The US Food and Drug Administration continues to narrow the search for a likely source of an E. Coli contamination linked to romaine lettuce that has sickened dozens of people in Canada and the U.S.
The findings of that ongoing investigation are also prompting Canadian authorities to take further action.
In a statement on Monday, the USFDA reports that
“Preliminary traceback information indicates that ill people in several areas across the country were exposed to romaine lettuce harvested in California. Specifically, current evidence indicates this romaine was harvested in the Central Coast growing regions of northern and central California. ”
In response, the Government of Canada’s food safety partners including the Canadian Food Inspection Agency, Public Health Agency of Canada and Health Canada are taking the following steps.
- The CFIA is advising the food industry, including importers, not to import romaine lettuce from the suspect areas identified in the U.S. FDA’s investigation, until further notice.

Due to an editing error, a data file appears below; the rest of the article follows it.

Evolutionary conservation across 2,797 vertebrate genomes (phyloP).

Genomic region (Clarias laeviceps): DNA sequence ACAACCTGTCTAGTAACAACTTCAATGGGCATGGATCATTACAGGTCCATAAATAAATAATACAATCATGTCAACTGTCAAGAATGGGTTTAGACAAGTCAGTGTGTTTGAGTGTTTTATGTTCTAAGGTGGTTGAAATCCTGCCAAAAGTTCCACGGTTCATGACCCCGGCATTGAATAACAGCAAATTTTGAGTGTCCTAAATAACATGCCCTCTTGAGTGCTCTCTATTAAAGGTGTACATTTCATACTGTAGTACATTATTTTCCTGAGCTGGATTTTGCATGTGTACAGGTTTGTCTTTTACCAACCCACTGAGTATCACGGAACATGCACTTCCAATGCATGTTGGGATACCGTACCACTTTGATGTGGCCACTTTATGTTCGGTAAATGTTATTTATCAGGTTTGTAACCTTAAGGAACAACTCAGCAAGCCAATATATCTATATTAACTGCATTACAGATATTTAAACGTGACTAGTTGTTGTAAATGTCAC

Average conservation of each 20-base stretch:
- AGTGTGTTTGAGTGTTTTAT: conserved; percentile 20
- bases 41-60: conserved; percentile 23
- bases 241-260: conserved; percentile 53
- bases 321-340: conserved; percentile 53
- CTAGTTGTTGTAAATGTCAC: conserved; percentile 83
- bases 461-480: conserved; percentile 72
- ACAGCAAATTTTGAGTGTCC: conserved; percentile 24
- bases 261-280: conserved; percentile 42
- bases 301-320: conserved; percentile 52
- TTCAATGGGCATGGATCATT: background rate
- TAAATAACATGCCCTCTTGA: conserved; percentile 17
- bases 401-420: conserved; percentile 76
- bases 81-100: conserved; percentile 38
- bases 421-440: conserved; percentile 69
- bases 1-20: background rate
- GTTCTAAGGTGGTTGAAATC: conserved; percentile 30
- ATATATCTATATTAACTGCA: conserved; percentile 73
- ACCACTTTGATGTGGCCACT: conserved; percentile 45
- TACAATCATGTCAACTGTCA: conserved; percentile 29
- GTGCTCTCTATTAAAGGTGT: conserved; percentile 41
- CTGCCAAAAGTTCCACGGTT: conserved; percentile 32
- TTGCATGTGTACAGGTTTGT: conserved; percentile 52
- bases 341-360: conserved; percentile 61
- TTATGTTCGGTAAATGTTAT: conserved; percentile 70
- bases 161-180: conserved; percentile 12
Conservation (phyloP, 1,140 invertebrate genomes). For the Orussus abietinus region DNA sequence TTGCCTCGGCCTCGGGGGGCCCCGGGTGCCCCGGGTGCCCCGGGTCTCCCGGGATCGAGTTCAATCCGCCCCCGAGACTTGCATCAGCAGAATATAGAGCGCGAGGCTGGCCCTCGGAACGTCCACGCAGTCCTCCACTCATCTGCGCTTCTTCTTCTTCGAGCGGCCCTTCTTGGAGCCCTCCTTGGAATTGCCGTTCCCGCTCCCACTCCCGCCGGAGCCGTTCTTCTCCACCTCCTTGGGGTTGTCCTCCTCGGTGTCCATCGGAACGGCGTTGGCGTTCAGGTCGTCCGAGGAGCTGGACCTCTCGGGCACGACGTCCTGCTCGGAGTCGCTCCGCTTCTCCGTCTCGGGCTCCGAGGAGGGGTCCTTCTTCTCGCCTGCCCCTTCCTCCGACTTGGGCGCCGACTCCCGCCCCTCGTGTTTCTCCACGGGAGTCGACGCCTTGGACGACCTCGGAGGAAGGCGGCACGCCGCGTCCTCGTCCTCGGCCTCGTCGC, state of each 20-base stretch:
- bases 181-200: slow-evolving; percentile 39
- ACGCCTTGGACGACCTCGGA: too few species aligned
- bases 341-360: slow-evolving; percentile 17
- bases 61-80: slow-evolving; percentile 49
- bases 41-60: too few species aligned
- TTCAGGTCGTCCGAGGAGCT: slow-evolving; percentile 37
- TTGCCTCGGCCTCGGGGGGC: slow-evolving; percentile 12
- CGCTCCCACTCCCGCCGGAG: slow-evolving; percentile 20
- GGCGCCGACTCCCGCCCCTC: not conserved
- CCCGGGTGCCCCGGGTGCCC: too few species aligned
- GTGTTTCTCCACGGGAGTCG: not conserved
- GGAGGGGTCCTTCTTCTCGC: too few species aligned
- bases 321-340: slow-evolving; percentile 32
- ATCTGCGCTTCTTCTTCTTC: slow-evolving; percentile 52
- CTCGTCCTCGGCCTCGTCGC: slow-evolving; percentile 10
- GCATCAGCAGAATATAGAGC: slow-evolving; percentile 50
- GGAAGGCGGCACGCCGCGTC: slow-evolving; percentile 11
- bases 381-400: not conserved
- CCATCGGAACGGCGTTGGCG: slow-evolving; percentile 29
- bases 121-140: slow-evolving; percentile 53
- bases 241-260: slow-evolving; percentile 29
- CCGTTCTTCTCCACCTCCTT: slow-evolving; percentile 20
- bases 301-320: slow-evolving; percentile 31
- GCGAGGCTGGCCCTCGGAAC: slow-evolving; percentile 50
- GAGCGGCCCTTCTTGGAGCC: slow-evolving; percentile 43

- The CFIA will implement additional control measures to verify that products from the areas identified in the U.S. FDA’s investigation are not being admitted to Canada. This includes, for example, greater scrutiny of product destined for Canada.
Authorities in Canada are also helping with the continent-wide investigation, including the CFIA’s continued sampling of all produce through its ongoing microbiological surveillance programs for imported fresh vegetables and salads.
There is no recall of romaine lettuce in British Columbia, but several Island retailers have removed the item from store shelves or replaced it with romaine grown in area’s known not to be have been affected by the outbreak.
The USFDA says “There is no recommendation for consumers or retailers to avoid using romaine lettuce that is certain to have been harvested from areas outside of the Central Coast growing regions of northern and central California. “